I end up chatting with a NY backpacker, Lew, and two hotel managers from Sri Lanka. They each manage a hotel in Old Bagan. They came here eight years ago and both ended up marrying Burmese wives. They insist on buying us beers and we become fast friends, laughing and sharing stories.
They tell me that prices are rising rapidly, especially in the tourist areas like Bagan. I have seen a little of this already. Lots of construction is going on. By next year, they continue, there will be many more hotels and restaurants here to service the rapidly growing tourist trade.
Several hours later, we depart and I am invited to visit their hotels as well as Sri Lanka. Their three star hotel is fully booked until April. After that, it will be torn down and rebuilt as even more luxurious. One will return home in April. Who knows, maybe i will visit then.
I peddle back to the hotel and reserve the double for Ryan and Snowy who have called. They will arrive around 4:00 am. Later, I go out and find a friendly restaurant and order some tasty beef and green chilies. Around 10:00 or 11:00 pm I develop a massive case of Burma Belly (diarrhea). I am running to the toilet every hour or two through the night. I hope I don’t have dysentery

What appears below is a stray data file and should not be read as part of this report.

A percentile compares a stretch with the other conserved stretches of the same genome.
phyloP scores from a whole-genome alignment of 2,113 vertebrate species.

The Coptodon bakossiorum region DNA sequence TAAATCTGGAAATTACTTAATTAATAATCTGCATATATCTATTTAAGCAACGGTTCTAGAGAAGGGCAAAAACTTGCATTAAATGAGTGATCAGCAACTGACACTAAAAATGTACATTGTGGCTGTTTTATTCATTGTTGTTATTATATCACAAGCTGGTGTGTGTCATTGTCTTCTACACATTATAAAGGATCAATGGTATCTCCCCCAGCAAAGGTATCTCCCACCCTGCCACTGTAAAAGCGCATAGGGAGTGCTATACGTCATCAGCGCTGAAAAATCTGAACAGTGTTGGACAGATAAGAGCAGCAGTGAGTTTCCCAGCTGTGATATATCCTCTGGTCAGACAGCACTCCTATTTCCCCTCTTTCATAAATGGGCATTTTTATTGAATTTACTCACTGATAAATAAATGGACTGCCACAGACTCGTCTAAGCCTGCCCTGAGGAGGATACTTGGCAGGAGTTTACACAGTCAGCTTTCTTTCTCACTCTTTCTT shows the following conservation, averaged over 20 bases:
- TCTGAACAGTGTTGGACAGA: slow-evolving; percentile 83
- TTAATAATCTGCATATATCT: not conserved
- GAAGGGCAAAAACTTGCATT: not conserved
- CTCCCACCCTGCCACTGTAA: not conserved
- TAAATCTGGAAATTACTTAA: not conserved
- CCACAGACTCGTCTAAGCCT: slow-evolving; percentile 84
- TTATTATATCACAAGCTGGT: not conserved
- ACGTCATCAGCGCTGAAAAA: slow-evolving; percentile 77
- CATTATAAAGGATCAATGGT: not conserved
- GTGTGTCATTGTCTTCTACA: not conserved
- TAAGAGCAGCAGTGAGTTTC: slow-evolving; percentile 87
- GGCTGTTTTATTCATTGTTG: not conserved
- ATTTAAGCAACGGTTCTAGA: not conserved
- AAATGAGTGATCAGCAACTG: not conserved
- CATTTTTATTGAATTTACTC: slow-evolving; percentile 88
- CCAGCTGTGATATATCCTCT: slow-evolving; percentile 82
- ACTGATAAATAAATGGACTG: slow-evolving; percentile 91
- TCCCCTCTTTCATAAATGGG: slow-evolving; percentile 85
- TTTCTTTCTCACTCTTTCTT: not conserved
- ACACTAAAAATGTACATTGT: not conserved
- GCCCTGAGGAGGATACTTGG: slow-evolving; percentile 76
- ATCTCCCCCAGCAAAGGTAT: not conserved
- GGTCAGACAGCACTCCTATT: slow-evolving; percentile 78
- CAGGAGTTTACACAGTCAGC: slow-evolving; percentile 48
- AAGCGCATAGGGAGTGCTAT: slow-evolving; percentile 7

In the morning, there is a note from Snowy. They got in and are crashed. I pop some more Imodium and find a pharmacy to buy a course of Metradonazol just in case. Around 11:00 am I knock on their door and we chat a bit. Then I let them rest some more. Their little trip has been draining and they have not slept in two days. Naypyidaw, the capitol, was surrealistically weird they say. Lots of perfectly groomed roads with green mediums and big sparkly building with nobody using them. Cannot say that I am sorry to have missed it.
A bit after noon we get together and have some lunch. Then we rent a horse cart and view some temples in Old Bagan finally stopping at one for sunset. It’s a nice afternoon but the cart is very bouncy and everything feels a bit too touristy. Tomorrow we will bike. At least the diarrhea seems to have abated. I eat plain rice for dinner just to be safe and gentle on my system. I sleep incredibly deep and don’t wake until 8:00 am.